Candidly we feel that in our context, trying to apply or impose the C Scale brings as much confusion as clarity so we don’t seek to shape or categorize the churches. In Disciple Making Movements each gathering of Christ Followers is encouraged to follow God’s will as revealed in His Word and allow the Holy Spirit to take them as far and as fast as He wants to on their journey to be fully mature followers of Jesus.
What this “outsiders’ hands off” approach has produced among more than 6,000 Muslim background churches in Africa in the last seven years has been what you would expect: a range of range of contextualization practices across the spectrum with the great bulk of the churches probably in the middle—and the Holy Spirit providing some local churches in highly volatile regions with some remarkably wise, courageous, and creative strategies for engaging their communities.
The common end of disciple making processes is making a disciple who makes disciples, and planting churches that plant churches. In a classic disciple making movement that process of planting a new church is facilitated by an outsider coaching a leader God is raising up in a family. But that outsider should never attempt to contextualize the gospel for that group because disciple making movements are predicated on a radical assumption that the Bible and the Holy Spirit are adequate to lead, mature, and protect a growing local church anywhere!
Thanks Jerry for your time. God bless you and your ministry!
Monday, March 12, 2012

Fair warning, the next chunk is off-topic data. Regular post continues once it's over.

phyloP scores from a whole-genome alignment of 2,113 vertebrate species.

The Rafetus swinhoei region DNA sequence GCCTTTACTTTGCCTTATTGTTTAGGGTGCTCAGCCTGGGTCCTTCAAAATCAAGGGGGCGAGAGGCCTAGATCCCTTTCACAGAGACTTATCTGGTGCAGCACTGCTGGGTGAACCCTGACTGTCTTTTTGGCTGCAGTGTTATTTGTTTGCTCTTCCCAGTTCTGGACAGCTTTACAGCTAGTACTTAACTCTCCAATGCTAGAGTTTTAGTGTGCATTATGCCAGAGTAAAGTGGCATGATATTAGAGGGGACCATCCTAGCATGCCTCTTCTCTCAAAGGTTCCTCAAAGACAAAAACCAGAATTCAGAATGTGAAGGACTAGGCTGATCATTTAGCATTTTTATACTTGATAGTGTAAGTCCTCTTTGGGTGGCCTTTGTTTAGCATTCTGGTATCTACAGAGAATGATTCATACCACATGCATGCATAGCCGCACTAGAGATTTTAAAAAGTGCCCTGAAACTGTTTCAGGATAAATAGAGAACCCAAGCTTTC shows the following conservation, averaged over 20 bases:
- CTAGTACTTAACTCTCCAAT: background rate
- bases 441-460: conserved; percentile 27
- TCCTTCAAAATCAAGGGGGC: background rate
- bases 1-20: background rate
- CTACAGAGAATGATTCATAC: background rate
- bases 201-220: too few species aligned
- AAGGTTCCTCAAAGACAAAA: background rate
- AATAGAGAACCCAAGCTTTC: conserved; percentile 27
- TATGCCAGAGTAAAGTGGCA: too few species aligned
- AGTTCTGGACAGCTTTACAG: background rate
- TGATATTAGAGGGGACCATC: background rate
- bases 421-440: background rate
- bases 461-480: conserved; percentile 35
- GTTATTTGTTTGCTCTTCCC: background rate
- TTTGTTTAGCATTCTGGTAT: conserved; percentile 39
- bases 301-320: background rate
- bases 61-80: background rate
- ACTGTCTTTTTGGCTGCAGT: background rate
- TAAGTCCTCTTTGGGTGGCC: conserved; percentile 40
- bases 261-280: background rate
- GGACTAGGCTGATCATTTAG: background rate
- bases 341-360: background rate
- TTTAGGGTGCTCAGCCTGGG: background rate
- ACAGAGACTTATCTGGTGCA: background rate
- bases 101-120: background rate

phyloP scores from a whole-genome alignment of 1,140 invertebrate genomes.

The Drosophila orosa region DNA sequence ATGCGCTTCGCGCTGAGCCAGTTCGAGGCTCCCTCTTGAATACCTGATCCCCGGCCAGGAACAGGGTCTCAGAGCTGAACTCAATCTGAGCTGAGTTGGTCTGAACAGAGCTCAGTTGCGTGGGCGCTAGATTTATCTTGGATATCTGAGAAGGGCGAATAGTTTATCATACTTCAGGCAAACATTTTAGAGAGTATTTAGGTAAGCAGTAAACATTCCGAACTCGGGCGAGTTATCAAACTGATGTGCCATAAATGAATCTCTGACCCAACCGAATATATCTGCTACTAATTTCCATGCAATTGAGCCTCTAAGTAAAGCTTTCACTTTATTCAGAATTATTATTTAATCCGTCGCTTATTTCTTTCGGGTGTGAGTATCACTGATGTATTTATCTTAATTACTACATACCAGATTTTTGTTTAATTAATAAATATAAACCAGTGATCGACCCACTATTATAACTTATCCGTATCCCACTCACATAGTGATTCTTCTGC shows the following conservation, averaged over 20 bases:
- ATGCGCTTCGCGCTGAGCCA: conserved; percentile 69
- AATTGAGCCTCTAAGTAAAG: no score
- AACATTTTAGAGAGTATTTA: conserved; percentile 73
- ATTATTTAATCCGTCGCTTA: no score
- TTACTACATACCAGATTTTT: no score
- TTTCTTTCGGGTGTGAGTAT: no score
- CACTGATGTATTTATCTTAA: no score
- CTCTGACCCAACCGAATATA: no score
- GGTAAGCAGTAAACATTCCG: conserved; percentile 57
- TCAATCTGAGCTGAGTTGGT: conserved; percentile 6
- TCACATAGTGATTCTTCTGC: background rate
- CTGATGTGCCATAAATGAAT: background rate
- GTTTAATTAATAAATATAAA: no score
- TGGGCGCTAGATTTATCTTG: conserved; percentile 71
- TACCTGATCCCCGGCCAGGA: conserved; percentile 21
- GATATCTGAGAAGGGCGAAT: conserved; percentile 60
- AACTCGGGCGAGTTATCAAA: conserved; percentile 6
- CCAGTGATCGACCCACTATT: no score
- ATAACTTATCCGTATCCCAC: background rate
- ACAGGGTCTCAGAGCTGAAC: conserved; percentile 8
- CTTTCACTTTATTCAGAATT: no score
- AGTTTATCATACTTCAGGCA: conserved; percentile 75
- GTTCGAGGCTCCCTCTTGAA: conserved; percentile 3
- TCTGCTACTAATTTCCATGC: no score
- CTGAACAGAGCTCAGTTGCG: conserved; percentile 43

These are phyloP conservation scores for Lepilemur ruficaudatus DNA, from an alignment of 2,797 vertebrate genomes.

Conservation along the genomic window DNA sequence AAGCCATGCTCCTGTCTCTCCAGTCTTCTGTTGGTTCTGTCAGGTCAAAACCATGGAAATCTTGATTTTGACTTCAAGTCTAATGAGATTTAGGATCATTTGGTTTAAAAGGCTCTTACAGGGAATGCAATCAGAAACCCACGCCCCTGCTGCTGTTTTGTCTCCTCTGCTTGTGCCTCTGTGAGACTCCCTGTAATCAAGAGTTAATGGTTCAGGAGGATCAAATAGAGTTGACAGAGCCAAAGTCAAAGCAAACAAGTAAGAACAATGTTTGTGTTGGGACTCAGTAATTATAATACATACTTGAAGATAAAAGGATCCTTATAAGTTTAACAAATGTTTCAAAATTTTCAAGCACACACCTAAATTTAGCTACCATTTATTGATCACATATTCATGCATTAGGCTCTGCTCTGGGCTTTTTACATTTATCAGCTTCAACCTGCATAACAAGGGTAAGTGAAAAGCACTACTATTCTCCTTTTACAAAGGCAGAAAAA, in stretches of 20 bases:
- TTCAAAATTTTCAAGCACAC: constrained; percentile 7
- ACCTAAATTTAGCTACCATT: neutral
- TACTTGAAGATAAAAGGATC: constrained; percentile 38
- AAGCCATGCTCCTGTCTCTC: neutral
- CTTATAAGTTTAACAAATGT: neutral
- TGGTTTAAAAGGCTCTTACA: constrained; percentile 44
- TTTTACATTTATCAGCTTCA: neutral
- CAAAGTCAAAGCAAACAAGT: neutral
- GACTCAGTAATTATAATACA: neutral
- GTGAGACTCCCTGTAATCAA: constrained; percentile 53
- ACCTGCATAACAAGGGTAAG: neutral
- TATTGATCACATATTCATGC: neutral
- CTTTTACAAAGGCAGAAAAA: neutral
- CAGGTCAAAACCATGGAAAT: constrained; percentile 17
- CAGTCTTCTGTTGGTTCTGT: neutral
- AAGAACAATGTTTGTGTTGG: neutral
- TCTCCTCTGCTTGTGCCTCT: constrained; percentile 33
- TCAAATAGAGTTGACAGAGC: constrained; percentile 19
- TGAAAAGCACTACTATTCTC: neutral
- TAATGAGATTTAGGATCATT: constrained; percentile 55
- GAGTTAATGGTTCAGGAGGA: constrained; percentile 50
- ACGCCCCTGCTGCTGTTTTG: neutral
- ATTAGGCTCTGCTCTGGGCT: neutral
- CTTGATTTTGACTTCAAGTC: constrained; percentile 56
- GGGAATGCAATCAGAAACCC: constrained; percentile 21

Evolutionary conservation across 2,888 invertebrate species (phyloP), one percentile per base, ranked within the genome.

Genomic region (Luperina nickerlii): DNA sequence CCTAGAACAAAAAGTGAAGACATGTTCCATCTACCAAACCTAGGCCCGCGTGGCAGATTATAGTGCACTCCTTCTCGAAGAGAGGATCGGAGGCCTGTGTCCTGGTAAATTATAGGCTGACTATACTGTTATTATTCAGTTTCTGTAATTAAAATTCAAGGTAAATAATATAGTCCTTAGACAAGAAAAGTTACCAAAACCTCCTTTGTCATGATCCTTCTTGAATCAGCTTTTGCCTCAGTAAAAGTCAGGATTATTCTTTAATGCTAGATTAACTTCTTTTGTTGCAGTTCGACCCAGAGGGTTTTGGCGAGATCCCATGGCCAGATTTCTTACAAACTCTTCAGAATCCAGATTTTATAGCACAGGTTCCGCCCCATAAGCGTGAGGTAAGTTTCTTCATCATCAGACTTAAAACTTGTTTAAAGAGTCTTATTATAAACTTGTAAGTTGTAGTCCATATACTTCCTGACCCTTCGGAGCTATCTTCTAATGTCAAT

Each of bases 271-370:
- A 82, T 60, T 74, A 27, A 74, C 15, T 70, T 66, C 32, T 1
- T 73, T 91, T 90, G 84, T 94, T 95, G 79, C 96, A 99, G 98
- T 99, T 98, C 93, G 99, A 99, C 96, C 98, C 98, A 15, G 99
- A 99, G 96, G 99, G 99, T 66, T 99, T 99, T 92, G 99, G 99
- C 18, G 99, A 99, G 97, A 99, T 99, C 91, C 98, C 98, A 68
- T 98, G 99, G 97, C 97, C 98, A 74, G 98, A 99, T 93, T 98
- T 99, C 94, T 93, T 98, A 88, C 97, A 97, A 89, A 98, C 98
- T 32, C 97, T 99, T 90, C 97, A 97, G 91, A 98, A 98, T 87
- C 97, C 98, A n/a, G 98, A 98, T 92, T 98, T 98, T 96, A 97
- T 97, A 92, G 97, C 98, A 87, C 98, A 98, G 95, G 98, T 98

Jerry Trousdale is author of Miraculous Movements: How Hundreds of Thousands of Muslims Are Falling in Love with Jesus and Director of International Ministries for CityTeam. A website about the book can be found here: www.miraculousmovements.com
I am grateful for Jerry’s responses to the questions I’ve asked him which might be of interest for readers of Circumpolar. Either Jerry or one of his colleges will be able to interact with your questions or concerns about the book, so feel free to comment below. I’ll post Part 2 tomorrow where I ask him about the role of expats and his take on C5.
Bad news overwhelms our lives. In one European country the broadcast news services are now mandated to end each newscast with at least 30 seconds of something cheery to balance the daily barrage of crime, economic doldrums, political conflict, global terrorism and drugs.
“Disciple Making Movements” does not sound much like something that could be a vehicle for creating really good news, and an extraordinary reminder that the 1st century biblical term “gospel” in the 21st century is meaning great news for hundreds of thousands of people who had never rejected Jesus, they had just never before had a “Jesus option” where they live.
For most people it is almost unbelievable to imagine that in multiple countries, and among scores of different Muslim people groups, Isa al Masih (Jesus the Messiah) is being discovered, embraced and obediently followed by Muslim individuals, whole families, and entire communities. And this spiritual tidal wave is spreading from one Muslim community to the next with dramatic accounts of amazing transformations of whole communities and thousands of new Muslim background Christ Followers who are rising up to carry the disciple making initiatives into new regions.
So for Christians especially, today there is a flood of extraordinary disciple making movements and amazing stories coming from more than 6,000 of the most unexpected communities… inside the Muslim world. And this not just interesting and informative—it is inspirational and potentially transformational for all of us. Miraculous Movements was written to tell this story.